What began for children as a much anticipated elementary school trip ended in horror. On a summer day in 2018 near the ancient city of Ṣa ʿdah, located in northwest Yemen, children and their chaperones were on a bus returning home from a picnic. Shortly after the bus stopped for a break at the Dahyan market, a missile from a Saudi-led coalition airstrike destroyed their bus, killing 29 children, and wounding another 30, all of them under the age of 15.
Since the beginning of the conflict in Yemen, more than 11,000 children have been killed or maimed, with estimates of another 50,000 civilians, including children, dead from the ongoing famine resulting from the Saudi blockade, according to UNICEF and other sources.
Northrop Grumman, one of the largest weapons manufacturers in the U.S., which is planning on building a plant in Waynesboro, directly trained the Saudi-led coalition accused of war crimes in Yemen for attacking schools, markets, hospitals, weddings, and funerals. Most recently in Gaza, Northrop Grumman is among the top U.S. corporations providing the killing technology to Israel that is destroying lives and living spaces, with more than 5,000 children murdered by missiles and technology made in the USA.
Make no mistake about it: Northrop Grumman’s purpose and profits, like others in their industry, are driven and dependent on war and conflict—on the killing of other human beings, on the destruction and destabilization of their communities, on the brutalization and suffering of millions. The logical extension of many of the products they manufacture is harm and death and the violation of human rights.
This company not only designs and builds lethal weapons systems, such as missiles, drones, and bombers; it also uses its powerful influence to steer U.S foreign policy in the direction of military intervention and conflict because its lifeblood depends on it even though it is a disaster for the global community and makes us less safe here at home. Northrup Grumman also pushes for bloated investment in war technology and lobbies the government incessantly to stimulate arms sales globally, according to Military.com.
These efforts from Northrop Grumman, working in tandem with our government, contribute to flooding the world with deadly weapons, many of which are inevitably used against other human beings, including on schools and hospitals—and on a bus full of children.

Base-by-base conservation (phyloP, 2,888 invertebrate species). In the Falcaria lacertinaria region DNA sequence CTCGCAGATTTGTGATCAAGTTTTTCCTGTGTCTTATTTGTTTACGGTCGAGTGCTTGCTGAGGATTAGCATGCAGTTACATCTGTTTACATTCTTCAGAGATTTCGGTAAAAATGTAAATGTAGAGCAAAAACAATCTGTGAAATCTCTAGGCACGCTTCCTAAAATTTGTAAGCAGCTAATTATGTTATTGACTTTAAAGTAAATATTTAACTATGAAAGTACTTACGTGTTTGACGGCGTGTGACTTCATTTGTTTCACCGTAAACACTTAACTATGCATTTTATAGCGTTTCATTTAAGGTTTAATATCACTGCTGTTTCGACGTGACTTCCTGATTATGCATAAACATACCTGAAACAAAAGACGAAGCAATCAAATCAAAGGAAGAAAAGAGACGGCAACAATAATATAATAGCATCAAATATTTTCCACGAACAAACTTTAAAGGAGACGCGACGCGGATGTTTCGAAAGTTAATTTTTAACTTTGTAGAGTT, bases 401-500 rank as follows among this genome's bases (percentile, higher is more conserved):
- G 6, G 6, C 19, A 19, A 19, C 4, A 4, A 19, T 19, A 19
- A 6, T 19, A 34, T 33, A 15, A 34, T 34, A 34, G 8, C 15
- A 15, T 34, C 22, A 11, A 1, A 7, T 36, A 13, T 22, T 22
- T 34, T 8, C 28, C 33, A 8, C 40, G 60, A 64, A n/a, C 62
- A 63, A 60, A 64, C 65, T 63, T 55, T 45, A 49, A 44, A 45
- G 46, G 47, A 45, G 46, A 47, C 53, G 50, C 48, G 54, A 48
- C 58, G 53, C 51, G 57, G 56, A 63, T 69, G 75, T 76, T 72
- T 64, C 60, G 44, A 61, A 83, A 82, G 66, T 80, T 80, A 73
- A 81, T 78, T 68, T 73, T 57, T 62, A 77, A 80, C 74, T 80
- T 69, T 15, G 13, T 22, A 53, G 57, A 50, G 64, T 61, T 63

More than 80 percent of Northrop Grumman’s revenues come from U.S. taxpayers (U.S. Securities and Exchange Commission, Form 10-K). This means ongoing horror for people abroad funded by you and me, perpetuating state and regional tensions and violence. At the same time, here at home, it discourages creative and peaceful approaches to the fires of conflicts globally that could save lives, prevent suffering, and make all of us safer and better.
With all considered, I say no to Northrop Grumman coming to Waynesboro, and I hope more of my community will join me. This company does not represent my values and I hope they do not represent the values of many of you. While the seeming economic benefit of Northrop Grumman coming to Waynesboro may be appealing (and this is questionable, since much of their highly technical workforce will likely come from the outside), this should be a moral or ethical issue above all else when we consider the terrible harm caused by the products and technology they create and promote.
Even if there is an economic benefit, human lives and well-being should matter more than dollars. We as a community here in Waynesboro can show the world that we are taking a stand for a vulnerable humanity against a massive corporation that contributes to killing fields globally. We certainly would not want our children, our neighborhoods, and our communities to be in harm’s way by devastating killing technology. Why would we consent to other children and communities being on the receiving end of our missiles and bombs?
As I stressed in a recent post, if we lived the highest precepts of our faiths and values, stopping wars and ending the proliferation of killing technology globally would be a no-brainer. If Christians living in the Waynesboro area authentically lived their highest precepts – the Golden Rule, love of enemy – Northrop Grumman would have to look elsewhere.
I know all of this is likely shouting into a tornado, but as an irrepressible optimist who hopes to inspire a flicker of conscience, I still have to ask:
What will you do, Waynesboro?